Data security and integrity are two critical concepts in the world of cybersecurity. While they are often discussed together, they have distinct definitions and implications. Data security encompasses the processes and technical safeguards established to preserve data integrity, as well as confidentiality and availability of data. In this article, we will dive into the details of what data integrity and data security entail, how they are related, and the importance of protecting against data integrity attacks. Additionally, we will discuss the recent draft update of the NIST Cybersecurity Framework (CSF) 2.0, a comprehensive tool that reflects the evolving cybersecurity landscape and offers valuable guidance for ensuring data integrity and security across all organizations.
Data integrity is defined by the Committee on National Security Systems as “the property that data has not been changed, destroyed, or lost in an unauthorized or accidental manner.” In other words, it refers to the accuracy, completeness, and consistency of data throughout its lifecycle. To maintain data integrity, then, an organization must ensure that data remains unchanged, and any modifications to data are authorized, recorded, and properly tracked. Data integrity is essential for data quality, as it helps to ensure that data is reliable, trustworthy, and can be used for sound decision-making.
In order to protect an organization from a data integrity loss event, the data must be properly secured. Data security refers to the measures taken to protect data from unauthorized access, use, disclosure, modification, or destruction. Data security involves a range of practices and technologies that, at each stage of the life cycle of the data, from collection until its destruction, prevent unauthorized access to data, such as encryption, access controls, firewalls, and intrusion detection systems. Data security cares about more than protecting the data’s integrity; it must also ensure its confidentiality and availability.
NIST Cybersecurity Framework 2.0
NIST has recently overhauled its Cybersecurity Framework (CFS), first released almost a decade ago, and published a draft for public commentary. The 2.0 version reflects a number of major changes to the NIST CSF Version 1.1. For example, it expands the framework’s scope from protecting critical infrastructure to providing cybersecurity for all organizations regardless of type or size. Also, a new “govern” function has been added to emphasize that cybersecurity is a major source of enterprise risk, ranking alongside legal, financial, and other risks as considerations for senior leadership. The new function outlines the process by which an organization formulates and implements internal decisions to bolster its cybersecurity approach. We can expect enhanced guidance and sector-specific examples of implementation measures aiding with the management of cybersecurity risks.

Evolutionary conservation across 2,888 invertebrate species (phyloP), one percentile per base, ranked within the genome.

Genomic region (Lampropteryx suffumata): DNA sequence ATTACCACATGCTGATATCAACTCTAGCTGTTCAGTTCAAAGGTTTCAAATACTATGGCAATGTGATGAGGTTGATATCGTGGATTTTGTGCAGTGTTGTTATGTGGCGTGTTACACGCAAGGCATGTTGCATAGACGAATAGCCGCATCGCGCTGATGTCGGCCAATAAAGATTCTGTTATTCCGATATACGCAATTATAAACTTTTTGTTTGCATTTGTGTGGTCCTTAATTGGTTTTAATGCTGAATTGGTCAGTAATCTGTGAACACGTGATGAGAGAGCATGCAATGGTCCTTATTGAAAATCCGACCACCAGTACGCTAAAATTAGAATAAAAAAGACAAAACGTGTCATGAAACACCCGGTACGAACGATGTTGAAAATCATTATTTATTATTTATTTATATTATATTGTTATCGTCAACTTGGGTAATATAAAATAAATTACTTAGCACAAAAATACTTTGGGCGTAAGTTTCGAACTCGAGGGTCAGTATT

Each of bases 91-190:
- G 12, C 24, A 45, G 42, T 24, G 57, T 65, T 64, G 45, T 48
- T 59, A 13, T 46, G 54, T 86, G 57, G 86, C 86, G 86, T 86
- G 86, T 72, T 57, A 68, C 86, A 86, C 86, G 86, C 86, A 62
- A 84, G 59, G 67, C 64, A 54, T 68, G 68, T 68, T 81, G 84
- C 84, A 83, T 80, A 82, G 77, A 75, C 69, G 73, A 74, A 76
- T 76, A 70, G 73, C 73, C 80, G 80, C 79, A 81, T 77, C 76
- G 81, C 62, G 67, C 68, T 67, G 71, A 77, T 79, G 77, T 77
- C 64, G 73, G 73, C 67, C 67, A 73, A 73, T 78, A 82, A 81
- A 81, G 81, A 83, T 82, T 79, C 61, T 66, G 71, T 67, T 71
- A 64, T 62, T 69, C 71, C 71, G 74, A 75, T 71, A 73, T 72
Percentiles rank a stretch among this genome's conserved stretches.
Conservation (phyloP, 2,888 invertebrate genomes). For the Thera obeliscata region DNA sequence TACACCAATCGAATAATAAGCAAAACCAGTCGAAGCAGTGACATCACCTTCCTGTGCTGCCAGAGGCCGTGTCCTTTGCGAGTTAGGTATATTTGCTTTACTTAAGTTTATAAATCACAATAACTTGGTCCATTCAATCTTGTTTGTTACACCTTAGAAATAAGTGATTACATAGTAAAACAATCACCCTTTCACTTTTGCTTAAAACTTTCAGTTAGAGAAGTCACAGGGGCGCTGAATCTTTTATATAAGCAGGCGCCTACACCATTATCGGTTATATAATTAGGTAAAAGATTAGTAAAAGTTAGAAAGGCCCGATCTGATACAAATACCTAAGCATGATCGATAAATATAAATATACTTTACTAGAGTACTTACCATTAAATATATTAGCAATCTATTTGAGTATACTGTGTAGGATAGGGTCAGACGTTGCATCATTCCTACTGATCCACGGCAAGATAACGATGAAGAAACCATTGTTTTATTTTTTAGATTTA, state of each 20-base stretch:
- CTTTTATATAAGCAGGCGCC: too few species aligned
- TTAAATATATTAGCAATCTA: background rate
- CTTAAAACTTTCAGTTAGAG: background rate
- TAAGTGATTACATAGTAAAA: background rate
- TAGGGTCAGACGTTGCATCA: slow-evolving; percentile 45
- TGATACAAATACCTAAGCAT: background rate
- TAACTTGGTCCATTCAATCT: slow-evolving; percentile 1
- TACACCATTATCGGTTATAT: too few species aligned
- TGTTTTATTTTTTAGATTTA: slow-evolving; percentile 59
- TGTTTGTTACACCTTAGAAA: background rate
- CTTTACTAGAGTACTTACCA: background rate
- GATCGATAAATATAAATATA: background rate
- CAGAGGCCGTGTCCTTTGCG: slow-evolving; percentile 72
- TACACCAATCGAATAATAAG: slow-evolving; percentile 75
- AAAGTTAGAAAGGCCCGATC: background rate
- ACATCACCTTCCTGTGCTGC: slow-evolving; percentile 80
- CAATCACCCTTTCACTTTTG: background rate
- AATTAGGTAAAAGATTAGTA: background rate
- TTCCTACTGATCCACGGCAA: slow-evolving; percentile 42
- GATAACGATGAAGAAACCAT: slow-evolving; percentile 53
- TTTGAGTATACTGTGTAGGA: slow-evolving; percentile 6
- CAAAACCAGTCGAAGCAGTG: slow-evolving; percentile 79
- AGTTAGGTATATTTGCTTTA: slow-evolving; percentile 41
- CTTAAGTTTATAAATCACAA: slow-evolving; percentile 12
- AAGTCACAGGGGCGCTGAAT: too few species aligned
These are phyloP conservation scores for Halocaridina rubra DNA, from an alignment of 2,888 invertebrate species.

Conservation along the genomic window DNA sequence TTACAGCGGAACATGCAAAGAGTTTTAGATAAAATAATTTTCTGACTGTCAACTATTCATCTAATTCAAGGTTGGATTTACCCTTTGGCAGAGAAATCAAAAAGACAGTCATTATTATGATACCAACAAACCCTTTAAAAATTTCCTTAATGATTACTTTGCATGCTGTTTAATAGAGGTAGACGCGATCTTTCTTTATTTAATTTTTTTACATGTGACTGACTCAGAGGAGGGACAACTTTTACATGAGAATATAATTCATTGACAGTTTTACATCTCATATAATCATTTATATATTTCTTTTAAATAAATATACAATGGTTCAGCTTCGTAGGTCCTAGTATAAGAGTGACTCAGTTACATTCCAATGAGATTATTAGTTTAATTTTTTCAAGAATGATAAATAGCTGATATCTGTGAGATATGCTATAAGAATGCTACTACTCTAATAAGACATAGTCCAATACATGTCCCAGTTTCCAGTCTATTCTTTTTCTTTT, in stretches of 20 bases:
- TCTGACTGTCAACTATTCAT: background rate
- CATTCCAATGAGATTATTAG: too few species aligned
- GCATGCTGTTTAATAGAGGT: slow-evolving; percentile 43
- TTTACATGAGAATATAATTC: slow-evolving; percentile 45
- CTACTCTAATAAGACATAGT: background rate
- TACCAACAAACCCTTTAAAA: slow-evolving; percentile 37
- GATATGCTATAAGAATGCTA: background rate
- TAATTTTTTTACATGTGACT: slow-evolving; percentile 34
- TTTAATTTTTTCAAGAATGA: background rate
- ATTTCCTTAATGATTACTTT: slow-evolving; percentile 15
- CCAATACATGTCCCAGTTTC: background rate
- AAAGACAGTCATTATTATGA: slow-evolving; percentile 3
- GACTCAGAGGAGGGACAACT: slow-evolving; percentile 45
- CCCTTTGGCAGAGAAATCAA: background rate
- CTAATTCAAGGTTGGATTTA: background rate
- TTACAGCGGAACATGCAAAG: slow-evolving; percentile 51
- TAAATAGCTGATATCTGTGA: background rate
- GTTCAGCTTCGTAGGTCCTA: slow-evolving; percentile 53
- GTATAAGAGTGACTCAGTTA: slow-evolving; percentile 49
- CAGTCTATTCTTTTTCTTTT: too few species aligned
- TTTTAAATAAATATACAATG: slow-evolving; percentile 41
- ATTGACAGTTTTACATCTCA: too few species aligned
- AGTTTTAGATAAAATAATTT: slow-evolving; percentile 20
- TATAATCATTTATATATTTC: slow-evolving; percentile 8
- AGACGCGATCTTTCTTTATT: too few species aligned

Source: DRAFT NIST Cybersecurity Framework 2.0
Protecting Against Data Integrity Attacks
Many different attacks to systems and data are possible and the NIST Framework applies to them broadly. But applied specifically to a data integrity attack, three phases can be distinguished: (1) identify assets and implement protections, (2) discover data integrity incidents, and (3) recover from the incident.
An example of an action that must be taken in phase one is limiting access and permissions to an organization’s data to only those roles within the business that require access in order to perform their functions, which is an effective way to minimize the potential for accidental modification of data. The fewer people that are permitted to alter the data, the less likely that is to happen.
Phase two requires sophisticated tools to detect an occurring attack. By continuously comparing what has been determined as the ”normal state” with the status quo, any deviations can be surfaced and assessed to identify an attack. This phase is not particular to integrity attacks only.
A key data security measure that is geared towards recovering from a data integrity attack is having in place reliable backup systems. In case an unauthorized change, destruction, or loss of data has occurred, the data can be restored to its uncompromised form from the backup. These backup systems should enable recovery from sufficiently long ago to allow restoring data in instances where the data has been corrupted without being detected for a while. Some ransomware attacks start months before security experts become aware of them, by which time their recent backups might all be corrupt.
Data integrity cannot be achieved without data security, but the latter protects against broader attacks than just unauthorized change, destruction, and loss. In particular, the confidentiality and availability of data are likewise under the umbrella of data security. Private AI is first and foremost geared towards protecting personal information, which is an aspect of the broader mandate of data security, which protects all data and needs to understand the types of information that needs protecting. Personal information is a particularly sensitive corporate asset and privacy legislation requires data security measures to be implemented for its protection. One measure that Private AI is a global leader in is the redaction of personal data in unstructured data. If all else fails, it is most comforting to know that an intruder will not be able to reap any benefits from the data they gained access to because it is de-identified. To see the tech in action, try our web demo, or sign up for an API key to try it yourself on your own data.